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enjoyed the company of other men, liked discussion and argument, loved to tell stories and to hear them, laughing as heartily at his own stories as he did at those that were told to him.


The court circuit in those days was the scene of many a story-telling joust, in which Lincoln was always the chief. Frequently he would sit up until after midnight reeling off story after story, each one followed by roars of laughter that could be heard all over the country tavern, in which the story-telling group was gathered. Every type of character would be represented in these groups, from the learned judge on the bench down to the village loafer.

Lincoln's favorite attitude was to sit with his long legs propped up on the rail of the stove, or with his feet against the wall, and thus he would sit for hours entertaining a crowd, or being entertained.

One circuit judge was so fond of Lincoln's stories that he often would sit up until midnight listening to them, and then declare that he had laughed so much he believed his ribs were shaken loose.

The great success of Abraham Lincoln as a trial lawyer was due to a number of facts. He would not take a case if he believed that the law and justice were on the other side. When he addressed a jury he made them feel that he only wanted fair play and justice. He did not talk over their heads, but got right down to a friendly tone such as we use in ordinary conversation, and talked at them, appealing to their honesty and common sense, and making his argument plain by telling a story or two that brought the matter clearly within their understanding.

When he did not know the law in a particular case he never pretended to know it. If there were no precedents to cover a case he would state his side plainly and fairly; he would tell the jury what he believed was right for them to do, and then conclude with his favorite expression, "it seems to me that this ought to be the law."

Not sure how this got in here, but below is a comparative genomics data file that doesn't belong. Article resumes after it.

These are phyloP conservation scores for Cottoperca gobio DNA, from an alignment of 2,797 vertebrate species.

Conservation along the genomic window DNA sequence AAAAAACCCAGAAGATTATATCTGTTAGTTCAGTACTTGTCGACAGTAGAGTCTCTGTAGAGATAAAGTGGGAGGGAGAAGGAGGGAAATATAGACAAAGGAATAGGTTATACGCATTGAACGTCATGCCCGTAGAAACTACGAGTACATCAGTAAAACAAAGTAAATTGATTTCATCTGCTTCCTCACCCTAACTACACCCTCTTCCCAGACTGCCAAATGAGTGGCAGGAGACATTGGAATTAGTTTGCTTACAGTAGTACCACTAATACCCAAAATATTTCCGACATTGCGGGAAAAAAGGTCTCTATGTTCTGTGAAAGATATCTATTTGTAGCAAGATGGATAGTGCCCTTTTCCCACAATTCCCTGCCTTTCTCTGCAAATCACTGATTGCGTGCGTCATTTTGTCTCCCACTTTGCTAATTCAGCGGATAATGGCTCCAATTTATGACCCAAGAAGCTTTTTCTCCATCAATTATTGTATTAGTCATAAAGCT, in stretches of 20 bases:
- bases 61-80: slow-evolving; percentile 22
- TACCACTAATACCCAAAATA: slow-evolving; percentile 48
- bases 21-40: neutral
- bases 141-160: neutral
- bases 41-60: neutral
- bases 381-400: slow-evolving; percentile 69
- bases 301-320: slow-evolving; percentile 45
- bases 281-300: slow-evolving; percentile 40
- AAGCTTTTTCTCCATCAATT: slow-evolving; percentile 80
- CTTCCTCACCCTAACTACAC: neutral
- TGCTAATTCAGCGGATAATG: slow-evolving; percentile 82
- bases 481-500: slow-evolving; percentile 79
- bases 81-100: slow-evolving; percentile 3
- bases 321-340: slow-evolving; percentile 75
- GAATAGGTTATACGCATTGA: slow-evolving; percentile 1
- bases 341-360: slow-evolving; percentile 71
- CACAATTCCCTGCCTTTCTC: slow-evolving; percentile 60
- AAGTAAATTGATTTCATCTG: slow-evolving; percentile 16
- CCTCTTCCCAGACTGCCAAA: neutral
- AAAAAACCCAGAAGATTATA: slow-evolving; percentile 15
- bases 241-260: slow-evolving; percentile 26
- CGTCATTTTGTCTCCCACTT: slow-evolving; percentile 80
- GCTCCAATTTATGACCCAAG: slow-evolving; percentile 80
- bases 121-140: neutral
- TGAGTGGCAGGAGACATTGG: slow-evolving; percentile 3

Some time before the repeal of the Missouri Compromise a lawyer friend said to him: "Lincoln, the time is near at hand when we shall have to be all Abolitionists or all Democrats."

"When that time comes my mind is made up," he replied, "for I believe the slavery question never can be compromised."


While Lincoln took a mild interest in politics, he was not a candidate for office, except as a presidential elector, from the time of leaving Congress until the repeal of the Missouri Compromise. This repeal Legislation was the work of Lincoln's political antagonist, Stephen A. Douglas, and aroused Mr. Lincoln to action as the lion is roused by some foe worthy of his great strength and courage.

Mr. Douglas argued that the true intent and meaning of the act was not to legislate slavery into any territory or state, nor to exclude it therefrom, but to leave the people perfectly free to form and regulate their domestic institutions in their own way.

"Douglas' argument amounts to this," said Mr. Lincoln, "that if any one man chooses to enslave another no third man shall be allowed to object."

After the adjournment of Congress Mr. Douglas returned to Illinois and began to defend his action in the repeal of the Missouri Compromise. His most important speech was made at Springfield, and Mr. Lincoln was selected to answer it. That speech alone was sufficient to make Mr. Lincoln the leader of anti-Slavery sentiment in the West, and some of the men who heard it declared that it was the greatest speech he ever made.

With the repeal of the Missouri Compromise the Whig party began to break up, the majority of its members who were pronounced Abolitionists began to form the nucleus of the Republican party. Before this party was formed, however, Mr. Lincoln was induced to follow Douglas around the State and reply to him, but after one meeting at Peoria, where they both spoke, they entered into an agreement to return to their homes and make no more speeches during the campaign.